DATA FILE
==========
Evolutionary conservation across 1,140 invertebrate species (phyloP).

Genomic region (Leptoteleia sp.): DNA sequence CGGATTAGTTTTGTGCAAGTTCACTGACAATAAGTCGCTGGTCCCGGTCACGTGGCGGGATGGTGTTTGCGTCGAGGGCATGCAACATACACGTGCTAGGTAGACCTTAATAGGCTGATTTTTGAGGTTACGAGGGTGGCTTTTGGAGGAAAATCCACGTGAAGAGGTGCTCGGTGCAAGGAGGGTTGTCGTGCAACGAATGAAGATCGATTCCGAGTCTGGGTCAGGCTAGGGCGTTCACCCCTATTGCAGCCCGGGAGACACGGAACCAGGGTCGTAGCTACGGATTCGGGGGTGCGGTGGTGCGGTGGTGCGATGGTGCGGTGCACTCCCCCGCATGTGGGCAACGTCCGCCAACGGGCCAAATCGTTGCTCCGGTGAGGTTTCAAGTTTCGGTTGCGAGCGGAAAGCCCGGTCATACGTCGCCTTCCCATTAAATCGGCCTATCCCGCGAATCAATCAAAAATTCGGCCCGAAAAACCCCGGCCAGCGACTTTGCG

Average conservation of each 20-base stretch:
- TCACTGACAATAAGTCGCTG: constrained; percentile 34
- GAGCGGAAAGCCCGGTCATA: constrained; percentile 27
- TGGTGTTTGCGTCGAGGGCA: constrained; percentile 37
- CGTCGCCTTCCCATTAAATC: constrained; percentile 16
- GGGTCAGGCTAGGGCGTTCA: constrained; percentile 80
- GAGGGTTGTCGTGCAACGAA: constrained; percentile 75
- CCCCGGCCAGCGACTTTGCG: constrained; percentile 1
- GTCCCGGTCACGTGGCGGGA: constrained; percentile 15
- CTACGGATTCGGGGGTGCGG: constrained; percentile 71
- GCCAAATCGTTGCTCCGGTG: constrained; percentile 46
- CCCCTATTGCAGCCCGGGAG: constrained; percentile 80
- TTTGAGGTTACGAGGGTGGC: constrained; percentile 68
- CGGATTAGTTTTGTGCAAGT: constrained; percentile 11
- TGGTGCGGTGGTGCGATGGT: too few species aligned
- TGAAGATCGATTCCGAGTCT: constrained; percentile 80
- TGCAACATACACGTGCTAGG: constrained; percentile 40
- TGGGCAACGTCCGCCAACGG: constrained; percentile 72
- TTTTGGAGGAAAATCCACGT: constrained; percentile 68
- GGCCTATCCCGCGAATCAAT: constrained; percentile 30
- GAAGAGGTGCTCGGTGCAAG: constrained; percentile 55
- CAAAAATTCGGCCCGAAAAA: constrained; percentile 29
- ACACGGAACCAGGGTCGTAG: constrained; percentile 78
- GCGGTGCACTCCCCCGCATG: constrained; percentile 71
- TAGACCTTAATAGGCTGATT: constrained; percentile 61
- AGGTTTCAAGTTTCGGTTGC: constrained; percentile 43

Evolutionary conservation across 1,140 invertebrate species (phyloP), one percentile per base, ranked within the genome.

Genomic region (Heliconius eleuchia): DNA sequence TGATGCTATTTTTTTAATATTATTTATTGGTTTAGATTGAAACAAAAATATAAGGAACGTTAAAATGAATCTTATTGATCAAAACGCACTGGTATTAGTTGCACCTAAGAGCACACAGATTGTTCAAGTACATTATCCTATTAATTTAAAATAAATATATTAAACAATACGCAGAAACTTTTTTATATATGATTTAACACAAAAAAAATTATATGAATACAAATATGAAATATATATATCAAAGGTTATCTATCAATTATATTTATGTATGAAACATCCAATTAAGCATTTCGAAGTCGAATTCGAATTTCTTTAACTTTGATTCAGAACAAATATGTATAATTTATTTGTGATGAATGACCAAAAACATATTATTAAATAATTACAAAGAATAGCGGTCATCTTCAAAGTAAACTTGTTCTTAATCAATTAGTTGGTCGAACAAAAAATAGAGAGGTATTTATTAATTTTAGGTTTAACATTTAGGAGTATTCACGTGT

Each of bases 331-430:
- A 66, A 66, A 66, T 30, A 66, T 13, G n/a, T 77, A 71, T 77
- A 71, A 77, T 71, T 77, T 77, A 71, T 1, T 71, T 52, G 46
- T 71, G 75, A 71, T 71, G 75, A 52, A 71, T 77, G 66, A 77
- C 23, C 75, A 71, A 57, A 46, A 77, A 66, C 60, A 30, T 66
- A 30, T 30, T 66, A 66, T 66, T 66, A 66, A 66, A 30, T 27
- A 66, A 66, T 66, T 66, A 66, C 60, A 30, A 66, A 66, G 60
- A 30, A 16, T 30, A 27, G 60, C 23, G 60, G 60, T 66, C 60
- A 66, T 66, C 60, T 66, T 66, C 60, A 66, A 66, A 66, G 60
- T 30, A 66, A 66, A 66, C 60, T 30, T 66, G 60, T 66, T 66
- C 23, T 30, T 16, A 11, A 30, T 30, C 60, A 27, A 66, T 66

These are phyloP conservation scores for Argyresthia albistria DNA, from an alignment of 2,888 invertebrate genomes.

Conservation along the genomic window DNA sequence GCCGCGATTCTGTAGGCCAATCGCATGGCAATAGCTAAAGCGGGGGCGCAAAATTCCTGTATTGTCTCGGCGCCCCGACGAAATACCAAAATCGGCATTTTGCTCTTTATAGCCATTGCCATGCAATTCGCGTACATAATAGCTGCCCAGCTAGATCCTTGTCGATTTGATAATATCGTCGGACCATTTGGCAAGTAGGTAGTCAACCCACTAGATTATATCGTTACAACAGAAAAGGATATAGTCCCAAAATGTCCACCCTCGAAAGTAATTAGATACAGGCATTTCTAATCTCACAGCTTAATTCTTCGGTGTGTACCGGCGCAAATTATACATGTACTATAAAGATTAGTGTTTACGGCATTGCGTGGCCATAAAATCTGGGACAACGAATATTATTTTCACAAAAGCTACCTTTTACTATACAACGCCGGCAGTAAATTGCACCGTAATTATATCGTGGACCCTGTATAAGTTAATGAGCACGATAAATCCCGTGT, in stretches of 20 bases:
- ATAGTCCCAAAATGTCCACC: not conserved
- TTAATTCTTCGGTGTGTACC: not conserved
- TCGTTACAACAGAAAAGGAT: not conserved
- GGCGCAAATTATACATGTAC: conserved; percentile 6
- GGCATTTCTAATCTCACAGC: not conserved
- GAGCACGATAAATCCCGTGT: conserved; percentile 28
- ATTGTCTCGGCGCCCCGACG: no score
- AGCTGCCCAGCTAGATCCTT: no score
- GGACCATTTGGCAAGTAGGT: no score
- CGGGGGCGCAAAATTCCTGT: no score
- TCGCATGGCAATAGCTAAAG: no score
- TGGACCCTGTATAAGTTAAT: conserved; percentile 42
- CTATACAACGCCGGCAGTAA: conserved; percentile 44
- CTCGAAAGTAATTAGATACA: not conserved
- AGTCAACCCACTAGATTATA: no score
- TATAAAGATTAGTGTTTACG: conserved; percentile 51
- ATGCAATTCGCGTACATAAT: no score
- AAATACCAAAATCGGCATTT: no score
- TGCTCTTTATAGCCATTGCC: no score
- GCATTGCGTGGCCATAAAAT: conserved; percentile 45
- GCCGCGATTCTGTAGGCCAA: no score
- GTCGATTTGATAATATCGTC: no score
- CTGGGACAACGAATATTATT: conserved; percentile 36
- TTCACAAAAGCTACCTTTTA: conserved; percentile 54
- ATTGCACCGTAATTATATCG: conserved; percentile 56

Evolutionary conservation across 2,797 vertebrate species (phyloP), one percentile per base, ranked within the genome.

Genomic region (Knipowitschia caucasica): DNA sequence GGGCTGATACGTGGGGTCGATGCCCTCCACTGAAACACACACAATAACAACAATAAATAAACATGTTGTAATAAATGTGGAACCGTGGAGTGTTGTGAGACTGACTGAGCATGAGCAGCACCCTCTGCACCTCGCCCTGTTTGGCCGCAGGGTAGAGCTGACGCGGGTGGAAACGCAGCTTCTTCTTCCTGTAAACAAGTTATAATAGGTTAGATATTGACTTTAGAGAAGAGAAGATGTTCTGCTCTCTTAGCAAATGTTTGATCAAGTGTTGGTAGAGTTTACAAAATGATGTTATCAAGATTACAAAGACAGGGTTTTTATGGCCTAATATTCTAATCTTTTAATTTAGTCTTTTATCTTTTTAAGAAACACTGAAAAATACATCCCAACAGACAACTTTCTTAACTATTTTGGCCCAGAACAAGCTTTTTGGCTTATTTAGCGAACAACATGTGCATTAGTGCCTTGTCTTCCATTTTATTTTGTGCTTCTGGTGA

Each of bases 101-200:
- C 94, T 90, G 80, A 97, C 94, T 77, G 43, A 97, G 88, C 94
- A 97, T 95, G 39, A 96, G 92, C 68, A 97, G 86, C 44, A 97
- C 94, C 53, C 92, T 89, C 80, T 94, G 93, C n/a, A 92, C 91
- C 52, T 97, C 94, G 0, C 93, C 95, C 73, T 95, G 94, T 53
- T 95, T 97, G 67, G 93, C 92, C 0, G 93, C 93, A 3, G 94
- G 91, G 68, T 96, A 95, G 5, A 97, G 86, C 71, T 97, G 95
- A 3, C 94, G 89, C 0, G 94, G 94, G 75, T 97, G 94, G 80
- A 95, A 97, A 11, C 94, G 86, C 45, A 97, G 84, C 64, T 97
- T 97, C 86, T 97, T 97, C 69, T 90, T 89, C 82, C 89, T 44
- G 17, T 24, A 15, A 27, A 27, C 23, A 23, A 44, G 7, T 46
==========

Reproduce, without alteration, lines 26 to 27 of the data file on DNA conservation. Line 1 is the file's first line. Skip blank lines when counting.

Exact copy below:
- GCGGTGCACTCCCCCGCATG: constrained; percentile 71
- TAGACCTTAATAGGCTGATT: constrained; percentile 61